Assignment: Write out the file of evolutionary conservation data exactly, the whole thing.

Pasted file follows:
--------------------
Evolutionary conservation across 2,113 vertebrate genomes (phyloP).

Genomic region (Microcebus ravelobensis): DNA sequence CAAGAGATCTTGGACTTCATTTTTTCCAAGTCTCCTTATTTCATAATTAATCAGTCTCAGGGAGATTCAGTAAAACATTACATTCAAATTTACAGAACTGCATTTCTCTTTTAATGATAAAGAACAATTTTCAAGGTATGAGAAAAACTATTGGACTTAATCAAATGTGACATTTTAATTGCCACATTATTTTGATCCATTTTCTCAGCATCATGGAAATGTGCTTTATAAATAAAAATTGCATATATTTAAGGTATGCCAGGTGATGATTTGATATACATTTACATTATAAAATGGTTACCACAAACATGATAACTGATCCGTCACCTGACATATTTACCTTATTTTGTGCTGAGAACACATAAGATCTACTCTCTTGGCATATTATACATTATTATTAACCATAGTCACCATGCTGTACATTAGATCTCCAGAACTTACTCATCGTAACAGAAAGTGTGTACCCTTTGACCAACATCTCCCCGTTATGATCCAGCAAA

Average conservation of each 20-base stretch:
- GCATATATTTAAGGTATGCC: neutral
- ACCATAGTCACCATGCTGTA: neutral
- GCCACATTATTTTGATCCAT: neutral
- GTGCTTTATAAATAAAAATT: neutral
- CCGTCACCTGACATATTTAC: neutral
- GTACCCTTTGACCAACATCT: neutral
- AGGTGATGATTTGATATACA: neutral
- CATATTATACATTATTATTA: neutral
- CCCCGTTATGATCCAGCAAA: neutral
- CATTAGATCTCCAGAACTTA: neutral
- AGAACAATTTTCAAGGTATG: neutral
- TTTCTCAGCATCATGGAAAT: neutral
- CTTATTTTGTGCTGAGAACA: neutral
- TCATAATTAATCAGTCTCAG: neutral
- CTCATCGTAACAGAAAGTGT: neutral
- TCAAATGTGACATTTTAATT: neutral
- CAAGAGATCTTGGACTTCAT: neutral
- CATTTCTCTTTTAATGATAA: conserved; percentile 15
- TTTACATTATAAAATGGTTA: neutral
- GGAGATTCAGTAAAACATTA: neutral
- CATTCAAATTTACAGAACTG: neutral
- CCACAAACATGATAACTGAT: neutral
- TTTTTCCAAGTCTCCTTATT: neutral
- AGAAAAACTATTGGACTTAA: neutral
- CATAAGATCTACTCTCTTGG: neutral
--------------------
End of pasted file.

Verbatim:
Evolutionary conservation across 2,113 vertebrate genomes (phyloP).

Genomic region (Microcebus ravelobensis): DNA sequence CAAGAGATCTTGGACTTCATTTTTTCCAAGTCTCCTTATTTCATAATTAATCAGTCTCAGGGAGATTCAGTAAAACATTACATTCAAATTTACAGAACTGCATTTCTCTTTTAATGATAAAGAACAATTTTCAAGGTATGAGAAAAACTATTGGACTTAATCAAATGTGACATTTTAATTGCCACATTATTTTGATCCATTTTCTCAGCATCATGGAAATGTGCTTTATAAATAAAAATTGCATATATTTAAGGTATGCCAGGTGATGATTTGATATACATTTACATTATAAAATGGTTACCACAAACATGATAACTGATCCGTCACCTGACATATTTACCTTATTTTGTGCTGAGAACACATAAGATCTACTCTCTTGGCATATTATACATTATTATTAACCATAGTCACCATGCTGTACATTAGATCTCCAGAACTTACTCATCGTAACAGAAAGTGTGTACCCTTTGACCAACATCTCCCCGTTATGATCCAGCAAA

Average conservation of each 20-base stretch:
- GCATATATTTAAGGTATGCC: neutral
- ACCATAGTCACCATGCTGTA: neutral
- GCCACATTATTTTGATCCAT: neutral
- GTGCTTTATAAATAAAAATT: neutral
- CCGTCACCTGACATATTTAC: neutral
- GTACCCTTTGACCAACATCT: neutral
- AGGTGATGATTTGATATACA: neutral
- CATATTATACATTATTATTA: neutral
- CCCCGTTATGATCCAGCAAA: neutral
- CATTAGATCTCCAGAACTTA: neutral
- AGAACAATTTTCAAGGTATG: neutral
- TTTCTCAGCATCATGGAAAT: neutral
- CTTATTTTGTGCTGAGAACA: neutral
- TCATAATTAATCAGTCTCAG: neutral
- CTCATCGTAACAGAAAGTGT: neutral
- TCAAATGTGACATTTTAATT: neutral
- CAAGAGATCTTGGACTTCAT: neutral
- CATTTCTCTTTTAATGATAA: conserved; percentile 15
- TTTACATTATAAAATGGTTA: neutral
- GGAGATTCAGTAAAACATTA: neutral
- CATTCAAATTTACAGAACTG: neutral
- CCACAAACATGATAACTGAT: neutral
- TTTTTCCAAGTCTCCTTATT: neutral
- AGAAAAACTATTGGACTTAA: neutral
- CATAAGATCTACTCTCTTGG: neutral